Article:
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The Role of PPARgamma in the Cyclooxygenase Pathway in Lung Cancer.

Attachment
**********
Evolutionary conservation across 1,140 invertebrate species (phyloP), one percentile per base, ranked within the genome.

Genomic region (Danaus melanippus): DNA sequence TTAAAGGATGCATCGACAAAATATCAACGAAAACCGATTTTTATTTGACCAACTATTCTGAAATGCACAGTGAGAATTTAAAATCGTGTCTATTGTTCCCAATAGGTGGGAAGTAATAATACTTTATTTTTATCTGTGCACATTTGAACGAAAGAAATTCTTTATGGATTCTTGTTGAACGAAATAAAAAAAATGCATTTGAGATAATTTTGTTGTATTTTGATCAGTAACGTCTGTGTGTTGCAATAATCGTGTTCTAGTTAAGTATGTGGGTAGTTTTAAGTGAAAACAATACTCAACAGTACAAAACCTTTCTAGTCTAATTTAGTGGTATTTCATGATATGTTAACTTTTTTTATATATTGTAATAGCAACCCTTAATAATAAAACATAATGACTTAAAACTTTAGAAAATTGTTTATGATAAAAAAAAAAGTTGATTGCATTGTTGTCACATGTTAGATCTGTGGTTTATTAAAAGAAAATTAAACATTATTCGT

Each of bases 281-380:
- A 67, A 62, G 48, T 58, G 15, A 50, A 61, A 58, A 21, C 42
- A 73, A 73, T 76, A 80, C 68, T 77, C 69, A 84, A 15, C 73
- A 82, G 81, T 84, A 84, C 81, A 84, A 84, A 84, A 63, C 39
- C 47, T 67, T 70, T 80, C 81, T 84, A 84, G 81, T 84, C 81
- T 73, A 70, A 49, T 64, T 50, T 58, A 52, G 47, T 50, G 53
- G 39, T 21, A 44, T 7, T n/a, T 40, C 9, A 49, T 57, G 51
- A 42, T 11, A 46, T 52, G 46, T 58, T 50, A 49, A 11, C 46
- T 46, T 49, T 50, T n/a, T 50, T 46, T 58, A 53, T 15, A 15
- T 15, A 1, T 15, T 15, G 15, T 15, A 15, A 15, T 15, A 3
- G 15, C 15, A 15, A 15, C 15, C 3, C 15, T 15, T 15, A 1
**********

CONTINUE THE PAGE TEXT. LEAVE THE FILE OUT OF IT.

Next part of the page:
Decreased expression of peroxisome proliferator activated receptor-gamma (PPARgamma) and high levels of the proinflammatory enzyme cyclooxygenase-2 (COX-2) have been observed in many tumor types. Both reduced (PPARgamma) expression and elevated COX-2 within the tumor are associated with poor prognosis in lung cancer patients, and recent work has indicated that these signaling pathways may be interrelated. Synthetic (PPARgamma) agonists such as the thiazolidinedione (TZD) class of anti-diabetic drugs can decrease COX-2 levels, inhibit growth of non-small-cell lung cancer (NSCLC) cells in vitro, and block tumor progression in xenograft models. TZDs alter the expression of COX-2 and consequent production of the protumorigenic inflammatory molecule prostaglandin E2 (PGE2) through both (PPARgamma) dependent and independent mechanisms. Certain TZDs also reduce expression of PGE2 receptors or upregulate the PGE2 catabolic enzyme 15-prostaglandin dehydrogenase. As several COX-2 enzymatic products have antitumor properties and specific COX-2 inhibition has been associated with increased risk of adverse cardiac events, directly reducing the effects or concentration of PGE2 may provide a more safe and effective strategy for lung cancer treatment. Understanding the mechanisms underlying these effects may be helpful for designing anticancer therapies. This article summarizes recent research on the relationship between (PPARgamma), TZDs, and the COX-2/PGE2 pathways in lung cancer.

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